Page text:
web analytics
January 25, 2015 / 5 Shevat, 5775
 
At a Glance
Sections
Sponsored Post


Home » Sections » Arts »

The Crescent on the Temple

Schonberg-101113-Crescent

Until 1930 this iconography was widespread in the Holy Land and in the Diaspora, suggesting a modicum of respect and friendship between Jews and Moslems. After 1930 the image of the Dome of the Rock is no longer found in Jewish Art or it is kept in the background. The unprecedented riots of August 1929 in Jerusalem and Hebron resulting in the deaths of 133 Jews was the immediate cause. The continued rise in the Middle East of nationalist politics had changed the region forever and the imagery reflects this.

So the question remains: why until 1930, was the polygonal/circular Dome of the Rock adopted by Jews to depict our most sacred spot on earth and the Temple of the End of Days, the embodiment of the desire for redemption?

One reason, in my opinion, is the mere fact that the domed structure was a reality on that holy spot, a realistic image before one’s very eyes and this caused it to be artistically rendered again and again in our works or art.

Dr. Berger believes that another reason is that until 1930 the Jews regarded the Moslems neutrally. The image of the Dome with the crescent didn’t have a negative connotation. Both Jews and Moslems fought the Christians and when the Crusaders were defeated they rejoiced together. Anti-Semitism towards Jews in Moslem lands was less marked and developed than in Europe. European Jews in times of persecution readily sought refuge in Moslem countries. Historically understood in this light one can begin to appreciate the use of the image of the Dome of the Rock for the Temple.

In her easy to read, flowing, eloquent presentation of the material, Dr. Berger shows us how one apparently small iconographic detail can be an eye opener to an entire weltanshaung of harmonious and peaceful relationships between Arabs and Jews.

She concludes by suggesting that we should use our imagery of the past as a role model for the future to try to find a peaceful solution to the Middle East problem to invoke the holiness of the place of the Foundation Stone together – thus rather stretching an examination of art appreciation and imagery into matters a little beyond the scope of the material.

As for the rebuilding of the Beit haMikdash on the Even HaShetiyah – “this will have to be left for the Messiah”!

About the Author: Joy Schonberg is an art historian. Formerly head of the Judaica Dept. of Christie’s Int’l, she is presently an appraiser of fine arts, lecturer and President of Joy Schonberg Galleries a gallery dealing with Antique Judaica, paintings, silver artifacts, and archaeology. She can be reached at JoySchonberg@aol.com or at www.joyschonberg.com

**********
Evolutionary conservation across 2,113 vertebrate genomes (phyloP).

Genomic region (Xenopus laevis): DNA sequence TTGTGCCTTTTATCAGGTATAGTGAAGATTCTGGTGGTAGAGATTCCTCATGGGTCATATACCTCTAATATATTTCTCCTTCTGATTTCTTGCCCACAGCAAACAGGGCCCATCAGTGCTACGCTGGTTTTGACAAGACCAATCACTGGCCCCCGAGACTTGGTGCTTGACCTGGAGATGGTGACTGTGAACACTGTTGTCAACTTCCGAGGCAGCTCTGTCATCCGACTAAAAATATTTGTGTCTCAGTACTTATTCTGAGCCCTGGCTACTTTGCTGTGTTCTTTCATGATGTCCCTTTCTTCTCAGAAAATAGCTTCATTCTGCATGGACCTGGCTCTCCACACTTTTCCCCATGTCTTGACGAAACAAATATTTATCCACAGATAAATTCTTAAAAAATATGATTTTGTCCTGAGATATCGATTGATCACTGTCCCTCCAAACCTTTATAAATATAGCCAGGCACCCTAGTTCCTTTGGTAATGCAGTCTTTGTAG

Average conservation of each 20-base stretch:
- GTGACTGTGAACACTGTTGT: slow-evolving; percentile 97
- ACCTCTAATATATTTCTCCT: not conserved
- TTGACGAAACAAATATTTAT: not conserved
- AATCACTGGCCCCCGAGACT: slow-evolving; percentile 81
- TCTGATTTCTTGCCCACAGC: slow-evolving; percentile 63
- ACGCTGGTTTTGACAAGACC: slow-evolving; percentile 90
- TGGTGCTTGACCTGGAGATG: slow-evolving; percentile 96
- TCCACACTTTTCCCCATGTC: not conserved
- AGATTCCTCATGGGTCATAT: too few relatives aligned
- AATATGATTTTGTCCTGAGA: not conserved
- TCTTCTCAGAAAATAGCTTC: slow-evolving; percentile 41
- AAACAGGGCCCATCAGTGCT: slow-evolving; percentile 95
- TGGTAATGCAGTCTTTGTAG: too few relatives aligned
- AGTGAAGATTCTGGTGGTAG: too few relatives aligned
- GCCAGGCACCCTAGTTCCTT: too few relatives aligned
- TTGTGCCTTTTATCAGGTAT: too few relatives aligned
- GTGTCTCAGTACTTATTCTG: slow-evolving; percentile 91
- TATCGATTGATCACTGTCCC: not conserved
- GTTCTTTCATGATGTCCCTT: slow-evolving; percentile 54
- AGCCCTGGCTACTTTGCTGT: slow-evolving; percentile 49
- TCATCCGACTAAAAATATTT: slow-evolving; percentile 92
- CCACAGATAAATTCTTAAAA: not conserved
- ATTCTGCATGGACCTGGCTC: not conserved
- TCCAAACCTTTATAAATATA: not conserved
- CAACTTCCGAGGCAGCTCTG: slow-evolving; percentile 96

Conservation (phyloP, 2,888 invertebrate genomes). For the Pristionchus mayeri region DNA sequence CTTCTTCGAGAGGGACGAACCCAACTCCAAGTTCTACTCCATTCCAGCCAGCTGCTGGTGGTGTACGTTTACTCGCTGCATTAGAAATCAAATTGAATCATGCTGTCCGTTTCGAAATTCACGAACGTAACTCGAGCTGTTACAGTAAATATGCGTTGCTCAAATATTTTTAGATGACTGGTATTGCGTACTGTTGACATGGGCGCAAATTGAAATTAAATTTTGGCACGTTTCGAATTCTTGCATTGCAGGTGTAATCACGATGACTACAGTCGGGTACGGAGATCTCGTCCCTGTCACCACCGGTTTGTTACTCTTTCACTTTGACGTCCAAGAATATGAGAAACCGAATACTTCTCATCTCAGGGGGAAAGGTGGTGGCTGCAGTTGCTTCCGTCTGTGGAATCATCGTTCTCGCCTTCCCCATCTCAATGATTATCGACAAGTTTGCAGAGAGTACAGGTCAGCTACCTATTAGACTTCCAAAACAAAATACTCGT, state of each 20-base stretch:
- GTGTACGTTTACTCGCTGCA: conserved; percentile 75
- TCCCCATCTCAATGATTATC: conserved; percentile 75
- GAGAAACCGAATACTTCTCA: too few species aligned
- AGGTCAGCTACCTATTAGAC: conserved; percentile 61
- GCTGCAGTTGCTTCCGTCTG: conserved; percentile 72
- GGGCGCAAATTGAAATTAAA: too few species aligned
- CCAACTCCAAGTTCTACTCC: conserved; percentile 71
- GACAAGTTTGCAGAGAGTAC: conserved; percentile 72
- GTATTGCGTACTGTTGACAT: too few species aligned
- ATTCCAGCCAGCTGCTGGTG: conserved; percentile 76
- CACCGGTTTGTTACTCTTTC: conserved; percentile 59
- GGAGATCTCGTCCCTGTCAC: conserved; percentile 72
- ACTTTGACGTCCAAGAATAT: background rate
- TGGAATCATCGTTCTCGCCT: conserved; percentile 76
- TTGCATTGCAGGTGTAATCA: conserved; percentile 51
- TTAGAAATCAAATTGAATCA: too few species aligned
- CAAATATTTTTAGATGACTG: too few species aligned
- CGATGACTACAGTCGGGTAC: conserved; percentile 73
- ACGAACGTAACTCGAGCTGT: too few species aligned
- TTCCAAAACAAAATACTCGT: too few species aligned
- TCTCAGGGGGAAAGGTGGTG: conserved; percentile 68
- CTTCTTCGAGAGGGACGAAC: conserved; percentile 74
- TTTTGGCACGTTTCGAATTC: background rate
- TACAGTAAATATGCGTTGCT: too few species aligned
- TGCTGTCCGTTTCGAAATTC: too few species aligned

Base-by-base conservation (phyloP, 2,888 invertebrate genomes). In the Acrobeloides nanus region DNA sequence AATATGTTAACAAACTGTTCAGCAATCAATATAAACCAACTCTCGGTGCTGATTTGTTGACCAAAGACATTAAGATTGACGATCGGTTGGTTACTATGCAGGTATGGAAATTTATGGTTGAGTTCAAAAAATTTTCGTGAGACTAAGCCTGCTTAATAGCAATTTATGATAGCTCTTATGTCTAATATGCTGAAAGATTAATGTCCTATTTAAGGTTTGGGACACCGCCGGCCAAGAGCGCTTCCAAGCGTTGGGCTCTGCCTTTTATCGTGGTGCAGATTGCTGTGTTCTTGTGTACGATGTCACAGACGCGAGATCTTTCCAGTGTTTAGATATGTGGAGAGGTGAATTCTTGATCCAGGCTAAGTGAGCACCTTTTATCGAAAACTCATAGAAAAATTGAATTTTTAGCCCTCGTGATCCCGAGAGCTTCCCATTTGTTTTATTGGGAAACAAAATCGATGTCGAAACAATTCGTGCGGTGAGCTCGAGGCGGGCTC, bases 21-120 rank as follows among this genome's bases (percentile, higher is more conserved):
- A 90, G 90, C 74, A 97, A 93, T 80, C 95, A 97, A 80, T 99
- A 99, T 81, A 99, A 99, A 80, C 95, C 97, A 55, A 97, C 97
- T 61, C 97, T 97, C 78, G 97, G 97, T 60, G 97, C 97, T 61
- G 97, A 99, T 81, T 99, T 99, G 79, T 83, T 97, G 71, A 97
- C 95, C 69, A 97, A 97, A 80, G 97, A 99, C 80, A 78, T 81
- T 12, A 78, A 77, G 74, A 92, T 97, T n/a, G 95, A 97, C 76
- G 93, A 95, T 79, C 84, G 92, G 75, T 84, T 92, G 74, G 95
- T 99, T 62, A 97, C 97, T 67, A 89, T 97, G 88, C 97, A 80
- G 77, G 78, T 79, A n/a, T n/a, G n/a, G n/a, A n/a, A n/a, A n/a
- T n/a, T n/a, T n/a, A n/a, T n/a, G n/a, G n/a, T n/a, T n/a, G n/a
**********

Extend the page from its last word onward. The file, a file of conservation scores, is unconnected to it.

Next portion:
If you don't see your comment after publishing it, refresh the page.

Our comments section is intended for meaningful responses and debates in a civilized manner. We ask that you respect the fact that we are a religious Jewish website and avoid inappropriate language at all cost.

If you promote any foreign religions, gods or messiahs, lies about Israel, anti-Semitism, or advocate violence (except against terrorists), your permission to comment may be revoked.

No Responses to “The Crescent on the Temple”

Comments are closed.

SocialTwist Tell-a-Friend

Current Top Story
Israeli Prime Minister Benjamin Netanyahu and his wife Sara, with their sons Yair (R) and Avner (2L),  on December 01, 2014.
Iranian News: ‘Teheran Targeted Netanyahu’s Sons’ in Retaliation
Latest Sections Stories
Dr. Esther Rose Lowy

Dr. Lowy believed passionately in higher education for both men and women and would stop at nothing to assist young students in achieving their educational goals.

book-Lincoln

It’s almost pointless to try to summarize all of the fascinating information that Holzer’s research unearthed.

The special charm of these letters is their immediacy and authenticity of emotion and description.

Why is there such a steep learning curve for teachers? And what can we, as educators and community activists, do better in the educational system and keep first-year teachers in the job?

Teachers, as well as administrators, must be actively involved in the daily prayers that transpire at a school and must set the bar as dugmaot ishiot, role models, on how one must daven.

Often both girls and boys compare their date to their parents.

We love the food, the hotels, and even the wildlife. We love the Israelis.

Few traces remain of the glory days of Jewish life in the kingdoms of Sicily and Naples, but the demise wasn’t due to the eruption of nearby Mount Vesuvius. Rather it was a manmade volcano called the Edict of Expulsion from Spain – and not even an invitation to return in Shevat of 1740 could […]

Garbage in your streets, my city
Wind-blown litter, lonely men

I love you in your blazing heat
my aching feet
dragging in your streets.

These monsters constantly attack
When we dare to try to fight back

With so many new cases of ADHD reported each year, it is important to help children learn how to sit still.

More Articles from Joy Schonberg
Schonberg-101113-Crescent

The Dome of the Rock, often represented with an Islamic crescent on top, became the image for the Temple in Jewish, Christian and Moslem art for over 500 years. How and why this historical anomaly persisted is the subject of a fascinating in-depth study of Jewish, Christian and Moslem imagery and its interpretation spanning more than 2,000 years of biblical & later history by Dr. Pamela Berger, professor of Medieval Art at Boston College, Boston, MA.

Printed from: http://www.jewishpress.com/sections/arts/the-crescent-on-the-temple/2013/10/11/

Scan this QR code to visit this page online: